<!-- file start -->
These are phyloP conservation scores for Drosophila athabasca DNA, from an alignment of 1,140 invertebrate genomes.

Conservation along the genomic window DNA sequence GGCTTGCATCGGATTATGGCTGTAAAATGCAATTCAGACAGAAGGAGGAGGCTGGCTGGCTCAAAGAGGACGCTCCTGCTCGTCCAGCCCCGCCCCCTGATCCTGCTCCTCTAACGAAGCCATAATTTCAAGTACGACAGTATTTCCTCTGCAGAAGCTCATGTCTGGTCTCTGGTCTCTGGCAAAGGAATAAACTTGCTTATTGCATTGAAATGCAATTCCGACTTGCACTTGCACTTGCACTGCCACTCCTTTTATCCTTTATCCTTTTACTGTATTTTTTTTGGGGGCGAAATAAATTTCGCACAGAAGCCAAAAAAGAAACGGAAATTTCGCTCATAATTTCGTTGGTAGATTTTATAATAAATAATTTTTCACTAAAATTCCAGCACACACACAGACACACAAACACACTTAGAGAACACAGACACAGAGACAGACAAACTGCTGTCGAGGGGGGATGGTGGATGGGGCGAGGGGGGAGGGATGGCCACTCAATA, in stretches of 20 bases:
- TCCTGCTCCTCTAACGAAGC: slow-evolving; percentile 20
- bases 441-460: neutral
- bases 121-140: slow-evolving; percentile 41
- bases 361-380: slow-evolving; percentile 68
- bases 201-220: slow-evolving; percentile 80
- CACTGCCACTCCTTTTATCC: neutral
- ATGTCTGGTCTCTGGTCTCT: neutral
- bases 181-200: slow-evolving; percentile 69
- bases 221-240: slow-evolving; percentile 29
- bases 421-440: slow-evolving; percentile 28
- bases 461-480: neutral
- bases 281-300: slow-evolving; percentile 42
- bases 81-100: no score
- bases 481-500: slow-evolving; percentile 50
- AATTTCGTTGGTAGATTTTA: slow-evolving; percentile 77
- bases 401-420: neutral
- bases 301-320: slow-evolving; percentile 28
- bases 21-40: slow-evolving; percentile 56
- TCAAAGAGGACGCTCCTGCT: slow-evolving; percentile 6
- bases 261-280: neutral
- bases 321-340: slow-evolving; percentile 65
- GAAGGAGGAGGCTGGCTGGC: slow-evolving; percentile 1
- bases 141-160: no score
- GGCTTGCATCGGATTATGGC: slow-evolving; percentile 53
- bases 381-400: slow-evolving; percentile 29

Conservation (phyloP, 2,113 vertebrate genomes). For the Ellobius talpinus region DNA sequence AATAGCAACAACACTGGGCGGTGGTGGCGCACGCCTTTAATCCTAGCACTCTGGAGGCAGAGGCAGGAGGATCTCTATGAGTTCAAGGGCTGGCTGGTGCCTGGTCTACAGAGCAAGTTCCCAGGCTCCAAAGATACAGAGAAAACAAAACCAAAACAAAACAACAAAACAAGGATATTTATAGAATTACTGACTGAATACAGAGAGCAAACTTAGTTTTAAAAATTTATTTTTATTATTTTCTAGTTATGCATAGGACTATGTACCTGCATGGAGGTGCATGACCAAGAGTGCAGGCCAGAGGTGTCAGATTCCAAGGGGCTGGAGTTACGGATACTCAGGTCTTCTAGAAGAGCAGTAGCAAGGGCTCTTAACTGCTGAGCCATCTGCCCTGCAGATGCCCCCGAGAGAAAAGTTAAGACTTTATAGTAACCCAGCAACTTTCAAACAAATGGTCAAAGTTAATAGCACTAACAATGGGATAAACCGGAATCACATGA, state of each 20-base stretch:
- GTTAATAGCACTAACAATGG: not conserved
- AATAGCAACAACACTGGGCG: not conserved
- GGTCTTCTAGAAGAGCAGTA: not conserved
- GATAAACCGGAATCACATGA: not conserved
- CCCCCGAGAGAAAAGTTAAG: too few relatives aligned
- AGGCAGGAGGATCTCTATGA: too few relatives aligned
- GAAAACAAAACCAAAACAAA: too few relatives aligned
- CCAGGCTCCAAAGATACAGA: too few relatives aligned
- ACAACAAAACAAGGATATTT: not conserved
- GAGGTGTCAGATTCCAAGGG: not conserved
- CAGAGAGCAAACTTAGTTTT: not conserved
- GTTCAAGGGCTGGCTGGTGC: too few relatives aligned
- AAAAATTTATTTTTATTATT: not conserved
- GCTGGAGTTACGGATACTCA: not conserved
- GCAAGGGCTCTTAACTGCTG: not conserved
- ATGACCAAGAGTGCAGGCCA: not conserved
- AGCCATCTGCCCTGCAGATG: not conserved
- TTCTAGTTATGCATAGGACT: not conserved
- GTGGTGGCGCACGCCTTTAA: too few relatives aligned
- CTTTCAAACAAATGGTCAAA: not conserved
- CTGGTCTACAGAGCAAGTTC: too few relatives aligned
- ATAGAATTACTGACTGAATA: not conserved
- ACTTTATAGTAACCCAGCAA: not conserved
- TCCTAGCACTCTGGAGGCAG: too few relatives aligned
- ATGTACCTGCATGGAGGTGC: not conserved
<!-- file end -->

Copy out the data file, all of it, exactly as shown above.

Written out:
These are phyloP conservation scores for Drosophila athabasca DNA, from an alignment of 1,140 invertebrate genomes.

Conservation along the genomic window DNA sequence GGCTTGCATCGGATTATGGCTGTAAAATGCAATTCAGACAGAAGGAGGAGGCTGGCTGGCTCAAAGAGGACGCTCCTGCTCGTCCAGCCCCGCCCCCTGATCCTGCTCCTCTAACGAAGCCATAATTTCAAGTACGACAGTATTTCCTCTGCAGAAGCTCATGTCTGGTCTCTGGTCTCTGGCAAAGGAATAAACTTGCTTATTGCATTGAAATGCAATTCCGACTTGCACTTGCACTTGCACTGCCACTCCTTTTATCCTTTATCCTTTTACTGTATTTTTTTTGGGGGCGAAATAAATTTCGCACAGAAGCCAAAAAAGAAACGGAAATTTCGCTCATAATTTCGTTGGTAGATTTTATAATAAATAATTTTTCACTAAAATTCCAGCACACACACAGACACACAAACACACTTAGAGAACACAGACACAGAGACAGACAAACTGCTGTCGAGGGGGGATGGTGGATGGGGCGAGGGGGGAGGGATGGCCACTCAATA, in stretches of 20 bases:
- TCCTGCTCCTCTAACGAAGC: slow-evolving; percentile 20
- bases 441-460: neutral
- bases 121-140: slow-evolving; percentile 41
- bases 361-380: slow-evolving; percentile 68
- bases 201-220: slow-evolving; percentile 80
- CACTGCCACTCCTTTTATCC: neutral
- ATGTCTGGTCTCTGGTCTCT: neutral
- bases 181-200: slow-evolving; percentile 69
- bases 221-240: slow-evolving; percentile 29
- bases 421-440: slow-evolving; percentile 28
- bases 461-480: neutral
- bases 281-300: slow-evolving; percentile 42
- bases 81-100: no score
- bases 481-500: slow-evolving; percentile 50
- AATTTCGTTGGTAGATTTTA: slow-evolving; percentile 77
- bases 401-420: neutral
- bases 301-320: slow-evolving; percentile 28
- bases 21-40: slow-evolving; percentile 56
- TCAAAGAGGACGCTCCTGCT: slow-evolving; percentile 6
- bases 261-280: neutral
- bases 321-340: slow-evolving; percentile 65
- GAAGGAGGAGGCTGGCTGGC: slow-evolving; percentile 1
- bases 141-160: no score
- GGCTTGCATCGGATTATGGC: slow-evolving; percentile 53
- bases 381-400: slow-evolving; percentile 29

Conservation (phyloP, 2,113 vertebrate genomes). For the Ellobius talpinus region DNA sequence AATAGCAACAACACTGGGCGGTGGTGGCGCACGCCTTTAATCCTAGCACTCTGGAGGCAGAGGCAGGAGGATCTCTATGAGTTCAAGGGCTGGCTGGTGCCTGGTCTACAGAGCAAGTTCCCAGGCTCCAAAGATACAGAGAAAACAAAACCAAAACAAAACAACAAAACAAGGATATTTATAGAATTACTGACTGAATACAGAGAGCAAACTTAGTTTTAAAAATTTATTTTTATTATTTTCTAGTTATGCATAGGACTATGTACCTGCATGGAGGTGCATGACCAAGAGTGCAGGCCAGAGGTGTCAGATTCCAAGGGGCTGGAGTTACGGATACTCAGGTCTTCTAGAAGAGCAGTAGCAAGGGCTCTTAACTGCTGAGCCATCTGCCCTGCAGATGCCCCCGAGAGAAAAGTTAAGACTTTATAGTAACCCAGCAACTTTCAAACAAATGGTCAAAGTTAATAGCACTAACAATGGGATAAACCGGAATCACATGA, state of each 20-base stretch:
- GTTAATAGCACTAACAATGG: not conserved
- AATAGCAACAACACTGGGCG: not conserved
- GGTCTTCTAGAAGAGCAGTA: not conserved
- GATAAACCGGAATCACATGA: not conserved
- CCCCCGAGAGAAAAGTTAAG: too few relatives aligned
- AGGCAGGAGGATCTCTATGA: too few relatives aligned
- GAAAACAAAACCAAAACAAA: too few relatives aligned
- CCAGGCTCCAAAGATACAGA: too few relatives aligned
- ACAACAAAACAAGGATATTT: not conserved
- GAGGTGTCAGATTCCAAGGG: not conserved
- CAGAGAGCAAACTTAGTTTT: not conserved
- GTTCAAGGGCTGGCTGGTGC: too few relatives aligned
- AAAAATTTATTTTTATTATT: not conserved
- GCTGGAGTTACGGATACTCA: not conserved
- GCAAGGGCTCTTAACTGCTG: not conserved
- ATGACCAAGAGTGCAGGCCA: not conserved
- AGCCATCTGCCCTGCAGATG: not conserved
- TTCTAGTTATGCATAGGACT: not conserved
- GTGGTGGCGCACGCCTTTAA: too few relatives aligned
- CTTTCAAACAAATGGTCAAA: not conserved
- CTGGTCTACAGAGCAAGTTC: too few relatives aligned
- ATAGAATTACTGACTGAATA: not conserved
- ACTTTATAGTAACCCAGCAA: not conserved
- TCCTAGCACTCTGGAGGCAG: too few relatives aligned
- ATGTACCTGCATGGAGGTGC: not conserved